Message dissemination can either be intentional or unintentional. Unintentional dissemination occurs when consumers are not deliberate actors in the broadcasting of the marketing-message process. Hotmail gained enormous success through this tactic. The company attached a tagline at the bottom of each e-mail message that said: “Get your private, free e-mail at http://www.hotmail.com”. Within the first year and a half more than 12 million people created a Hotmail account. The marketing and promotion during this period cost the company only $500,000 (Krishnamurthy, 2001).

Intentional dissemination is when consumers willingly become promoters of a product or service and spread the word to their networks. De Bruyn & Lilien (2008) explain that the key reason for this type of behaviour arises when the consumer is “driven to do so either through an explicit incentive (e.g. financial incentives, need to expand network externalities) or simply out of a desire to share the product benefits with friends (e.g. fun, intriguing, valuable for others)” (De Bruyn & Lilien, 2008, p.151). For example, PayPal acquired more than 3 million users within the first nine months of launching by paying members $10 to recommend members. De Bruyn & Lilien (2008) go on to state, “these examples suggest that marketer can leverage the power of interpersonal networks to promote a product or service. The concept assumes that electronic, peer-to-peer communications are an effective means to transform (electronic) communication networks into influence networks, capturing recipients’ attention, triggering interest, and eventually leading to adoption or sales” (p.152).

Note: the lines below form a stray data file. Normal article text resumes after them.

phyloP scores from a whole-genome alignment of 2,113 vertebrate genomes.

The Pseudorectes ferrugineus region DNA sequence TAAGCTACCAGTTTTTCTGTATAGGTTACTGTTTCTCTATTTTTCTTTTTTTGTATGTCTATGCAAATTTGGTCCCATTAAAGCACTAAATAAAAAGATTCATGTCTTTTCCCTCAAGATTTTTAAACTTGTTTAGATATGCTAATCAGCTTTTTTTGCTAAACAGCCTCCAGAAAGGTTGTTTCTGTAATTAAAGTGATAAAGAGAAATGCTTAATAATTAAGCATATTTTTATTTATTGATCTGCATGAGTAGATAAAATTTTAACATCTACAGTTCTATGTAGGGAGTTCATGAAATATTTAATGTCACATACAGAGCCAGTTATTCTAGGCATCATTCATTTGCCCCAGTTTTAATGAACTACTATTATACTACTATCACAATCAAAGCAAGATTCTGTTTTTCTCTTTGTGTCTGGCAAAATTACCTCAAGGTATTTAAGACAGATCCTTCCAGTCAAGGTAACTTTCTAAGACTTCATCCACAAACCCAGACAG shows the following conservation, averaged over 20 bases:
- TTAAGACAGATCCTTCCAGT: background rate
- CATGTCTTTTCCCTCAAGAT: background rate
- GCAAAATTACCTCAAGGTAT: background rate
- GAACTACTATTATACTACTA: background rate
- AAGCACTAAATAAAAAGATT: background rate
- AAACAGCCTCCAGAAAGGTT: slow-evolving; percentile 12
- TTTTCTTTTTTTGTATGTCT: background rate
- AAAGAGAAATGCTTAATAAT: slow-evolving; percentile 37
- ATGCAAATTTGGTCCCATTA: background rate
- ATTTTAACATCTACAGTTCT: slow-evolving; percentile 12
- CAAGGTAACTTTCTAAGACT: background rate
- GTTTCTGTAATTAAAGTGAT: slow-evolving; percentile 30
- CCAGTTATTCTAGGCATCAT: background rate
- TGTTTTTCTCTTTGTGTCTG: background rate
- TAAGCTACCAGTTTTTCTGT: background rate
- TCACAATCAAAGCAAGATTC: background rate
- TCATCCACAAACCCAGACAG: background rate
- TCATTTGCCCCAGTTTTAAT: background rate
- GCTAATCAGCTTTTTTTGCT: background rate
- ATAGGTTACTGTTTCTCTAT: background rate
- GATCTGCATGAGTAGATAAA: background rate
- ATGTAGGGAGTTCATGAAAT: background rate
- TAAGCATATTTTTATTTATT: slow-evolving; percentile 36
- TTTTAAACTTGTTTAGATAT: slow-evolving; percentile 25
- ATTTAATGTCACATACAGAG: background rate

Another more recent example is the ALS Ice Bucket Challenge.

De Bruyn & Lilien (2008) developed a multi-stage model of WOM influence through viral marketing. “The multi-stage decision-making model consists of a sequence of mental stage or levels that consumers experience throughout a purchasing decision. The sequence typically incudes at least the following stages: